recapped the questions are which  jurisdiction, which law will be                                                               
used for liability, and which choice  of law will be used for the                                                               
remedy.  He  stated that this is logical from  the legal point of                                                               
REPRESENTATIVE MILLER referred to page  4, line 28, of Version M.                                                               
He inquired as to whether  which court is indicated in subsection                                                               
REPRESENTATIVE GRUENBERG asked  to defer.  He  suggested that the                                                               
corporation charter or business license  is under the auspices of                                                               
the  State of  New Jersey.   He  offered his  belief that  Alaska                                                               
would  not  have  jurisdiction  and  the  provision  most  likely                                                               
applies to an Alaska Corporation.                                                                                               
4:03:41 PM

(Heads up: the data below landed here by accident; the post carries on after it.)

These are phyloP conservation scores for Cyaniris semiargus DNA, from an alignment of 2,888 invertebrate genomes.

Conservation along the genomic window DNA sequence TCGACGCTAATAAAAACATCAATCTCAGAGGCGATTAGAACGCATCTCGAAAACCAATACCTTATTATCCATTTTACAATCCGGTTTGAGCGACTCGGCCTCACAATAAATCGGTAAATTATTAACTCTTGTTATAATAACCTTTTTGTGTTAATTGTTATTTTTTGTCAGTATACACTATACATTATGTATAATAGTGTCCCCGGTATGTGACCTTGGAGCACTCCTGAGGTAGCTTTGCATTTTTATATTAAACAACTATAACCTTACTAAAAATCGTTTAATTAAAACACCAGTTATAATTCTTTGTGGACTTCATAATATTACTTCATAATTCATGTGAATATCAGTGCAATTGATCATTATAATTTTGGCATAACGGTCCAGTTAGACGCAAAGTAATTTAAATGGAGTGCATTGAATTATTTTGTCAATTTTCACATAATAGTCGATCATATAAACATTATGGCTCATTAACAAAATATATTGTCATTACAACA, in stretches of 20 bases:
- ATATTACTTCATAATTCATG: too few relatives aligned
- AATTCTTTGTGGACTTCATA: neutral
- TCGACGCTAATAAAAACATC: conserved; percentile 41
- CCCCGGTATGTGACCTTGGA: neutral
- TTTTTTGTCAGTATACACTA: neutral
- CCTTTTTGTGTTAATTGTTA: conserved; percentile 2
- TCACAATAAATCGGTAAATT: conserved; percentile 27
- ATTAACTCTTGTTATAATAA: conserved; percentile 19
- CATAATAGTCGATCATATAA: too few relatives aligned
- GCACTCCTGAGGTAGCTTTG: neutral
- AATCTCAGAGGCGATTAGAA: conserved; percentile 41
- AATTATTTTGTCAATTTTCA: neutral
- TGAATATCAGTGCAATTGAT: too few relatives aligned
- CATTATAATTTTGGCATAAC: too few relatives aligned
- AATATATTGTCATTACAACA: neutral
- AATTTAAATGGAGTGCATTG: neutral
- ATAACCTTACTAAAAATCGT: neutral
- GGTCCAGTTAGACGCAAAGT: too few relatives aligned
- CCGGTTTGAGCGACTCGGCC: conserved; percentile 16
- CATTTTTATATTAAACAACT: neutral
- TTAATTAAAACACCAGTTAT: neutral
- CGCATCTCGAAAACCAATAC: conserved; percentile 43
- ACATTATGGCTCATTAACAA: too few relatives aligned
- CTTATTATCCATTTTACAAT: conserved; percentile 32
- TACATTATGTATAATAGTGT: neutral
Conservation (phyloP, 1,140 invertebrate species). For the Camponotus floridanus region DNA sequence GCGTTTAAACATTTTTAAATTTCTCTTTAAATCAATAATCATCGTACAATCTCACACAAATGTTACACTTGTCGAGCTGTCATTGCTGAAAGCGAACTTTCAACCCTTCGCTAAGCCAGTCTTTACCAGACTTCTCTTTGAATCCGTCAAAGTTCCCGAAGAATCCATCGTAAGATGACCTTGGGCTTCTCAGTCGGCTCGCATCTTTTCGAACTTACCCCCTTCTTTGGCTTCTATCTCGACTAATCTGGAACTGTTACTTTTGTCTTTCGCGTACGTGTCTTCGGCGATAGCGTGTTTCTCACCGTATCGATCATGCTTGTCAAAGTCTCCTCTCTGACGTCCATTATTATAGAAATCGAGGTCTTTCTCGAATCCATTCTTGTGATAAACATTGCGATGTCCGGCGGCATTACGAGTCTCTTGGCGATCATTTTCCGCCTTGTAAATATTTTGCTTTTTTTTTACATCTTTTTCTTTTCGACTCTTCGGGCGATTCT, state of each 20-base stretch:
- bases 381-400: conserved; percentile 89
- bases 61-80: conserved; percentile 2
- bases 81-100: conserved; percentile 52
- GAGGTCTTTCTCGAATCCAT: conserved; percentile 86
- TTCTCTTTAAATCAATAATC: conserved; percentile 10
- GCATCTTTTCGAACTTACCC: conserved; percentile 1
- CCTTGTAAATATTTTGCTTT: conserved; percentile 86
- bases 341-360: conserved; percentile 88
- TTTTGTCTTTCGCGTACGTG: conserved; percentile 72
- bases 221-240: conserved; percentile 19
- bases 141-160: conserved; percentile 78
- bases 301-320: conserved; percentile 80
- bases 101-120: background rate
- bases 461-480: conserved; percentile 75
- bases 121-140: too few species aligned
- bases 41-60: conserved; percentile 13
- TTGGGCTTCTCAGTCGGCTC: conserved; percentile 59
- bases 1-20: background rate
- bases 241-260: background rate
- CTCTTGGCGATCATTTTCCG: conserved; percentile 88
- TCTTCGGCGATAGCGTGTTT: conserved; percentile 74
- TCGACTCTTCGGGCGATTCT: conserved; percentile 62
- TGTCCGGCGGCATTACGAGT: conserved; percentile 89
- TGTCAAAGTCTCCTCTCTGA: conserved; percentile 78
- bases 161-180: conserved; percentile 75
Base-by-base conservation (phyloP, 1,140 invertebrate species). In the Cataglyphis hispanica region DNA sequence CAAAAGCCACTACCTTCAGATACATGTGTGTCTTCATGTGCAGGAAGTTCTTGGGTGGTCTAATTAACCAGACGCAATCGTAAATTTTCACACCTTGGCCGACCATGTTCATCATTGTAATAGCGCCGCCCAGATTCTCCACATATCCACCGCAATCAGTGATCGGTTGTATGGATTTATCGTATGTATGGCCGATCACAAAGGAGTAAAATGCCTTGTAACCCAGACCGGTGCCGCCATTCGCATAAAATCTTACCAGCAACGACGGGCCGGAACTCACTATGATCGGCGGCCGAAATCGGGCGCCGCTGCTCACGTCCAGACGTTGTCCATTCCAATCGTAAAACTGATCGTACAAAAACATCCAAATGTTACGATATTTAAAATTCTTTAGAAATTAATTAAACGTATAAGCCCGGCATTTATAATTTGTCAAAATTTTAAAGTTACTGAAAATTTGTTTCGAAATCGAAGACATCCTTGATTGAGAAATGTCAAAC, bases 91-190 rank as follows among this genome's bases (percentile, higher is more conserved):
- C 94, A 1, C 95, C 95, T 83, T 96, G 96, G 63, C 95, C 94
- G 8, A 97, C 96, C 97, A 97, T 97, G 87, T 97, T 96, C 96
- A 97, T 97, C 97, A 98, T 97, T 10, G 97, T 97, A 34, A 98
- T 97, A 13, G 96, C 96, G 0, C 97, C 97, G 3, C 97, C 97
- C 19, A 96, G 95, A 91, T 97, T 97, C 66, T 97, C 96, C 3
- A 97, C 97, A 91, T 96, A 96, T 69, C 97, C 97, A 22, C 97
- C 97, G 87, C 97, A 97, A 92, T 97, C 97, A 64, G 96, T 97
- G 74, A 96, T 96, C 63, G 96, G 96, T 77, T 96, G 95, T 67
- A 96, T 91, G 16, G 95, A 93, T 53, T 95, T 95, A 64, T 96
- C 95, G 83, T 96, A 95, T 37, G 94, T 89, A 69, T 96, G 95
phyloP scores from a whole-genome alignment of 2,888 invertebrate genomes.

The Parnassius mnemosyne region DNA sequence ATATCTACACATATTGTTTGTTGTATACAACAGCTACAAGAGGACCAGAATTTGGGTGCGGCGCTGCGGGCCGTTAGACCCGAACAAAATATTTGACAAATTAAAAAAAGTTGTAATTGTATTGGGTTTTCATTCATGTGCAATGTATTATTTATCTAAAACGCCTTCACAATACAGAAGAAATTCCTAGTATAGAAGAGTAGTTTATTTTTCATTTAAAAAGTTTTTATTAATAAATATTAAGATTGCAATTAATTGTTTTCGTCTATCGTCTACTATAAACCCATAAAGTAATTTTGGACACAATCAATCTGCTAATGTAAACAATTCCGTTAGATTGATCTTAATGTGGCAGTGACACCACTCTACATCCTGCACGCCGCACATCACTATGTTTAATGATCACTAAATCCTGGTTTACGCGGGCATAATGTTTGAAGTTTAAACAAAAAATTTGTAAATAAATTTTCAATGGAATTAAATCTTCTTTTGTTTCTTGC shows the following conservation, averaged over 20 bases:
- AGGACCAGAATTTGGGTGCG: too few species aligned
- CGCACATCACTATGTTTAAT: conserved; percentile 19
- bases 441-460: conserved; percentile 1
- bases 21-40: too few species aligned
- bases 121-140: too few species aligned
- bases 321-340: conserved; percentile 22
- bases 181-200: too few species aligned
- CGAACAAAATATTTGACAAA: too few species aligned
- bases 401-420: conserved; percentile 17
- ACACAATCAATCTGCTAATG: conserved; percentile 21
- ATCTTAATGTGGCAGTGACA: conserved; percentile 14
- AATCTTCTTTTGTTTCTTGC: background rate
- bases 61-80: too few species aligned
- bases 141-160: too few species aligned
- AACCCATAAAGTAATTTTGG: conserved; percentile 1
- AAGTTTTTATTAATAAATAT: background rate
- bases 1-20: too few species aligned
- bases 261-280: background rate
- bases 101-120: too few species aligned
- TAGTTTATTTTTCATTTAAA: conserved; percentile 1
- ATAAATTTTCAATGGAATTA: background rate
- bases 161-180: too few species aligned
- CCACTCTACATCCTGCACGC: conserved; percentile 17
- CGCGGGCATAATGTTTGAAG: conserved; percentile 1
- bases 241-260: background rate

REPRESENTATIVE JOHNSON  asked whether federal law  would allow an                                                               
individual to sue for indirect damages in federal court.                                                                        
REPRESENTATIVE GRUENBERG answered no,  explaining that is why the                                                               
"Illinois Brick" lawsuit was filed.                                                                                             
4:04:01 PM                                                                                                                    
REPRESENTATIVE HOLMES  agreed to  defer the  final answer  to Mr.                                                               
Sniffen.   She suggested  that this provision  may not  force New                                                               
Jersey to take away New  Jersey's certification, but the State of                                                               
Alaska could deny the business from operating in Alaska.                                                                        
REPRESENTATIVE  GRUENBERG answered  that  Alaska may  be able  to                                                               
order the company to do something.   He thought Alaska would have                                                               
jurisdiction over the company.   He deferred to the Department of                                                               
4:04:45 PM                                                                                                                    
MS. STAFT  referred to  Sections 13  and 14  of Version  M, which                                                               
consist of conforming sections and the repealer section.                                                                        
CHAIR OLSON  asked whether this  law would apply to  a California                                                               
case against  Sempra Energy,  a California  corporation, Southern                                                               
California  Gas Company,  a California  corporation ("SoCalGas").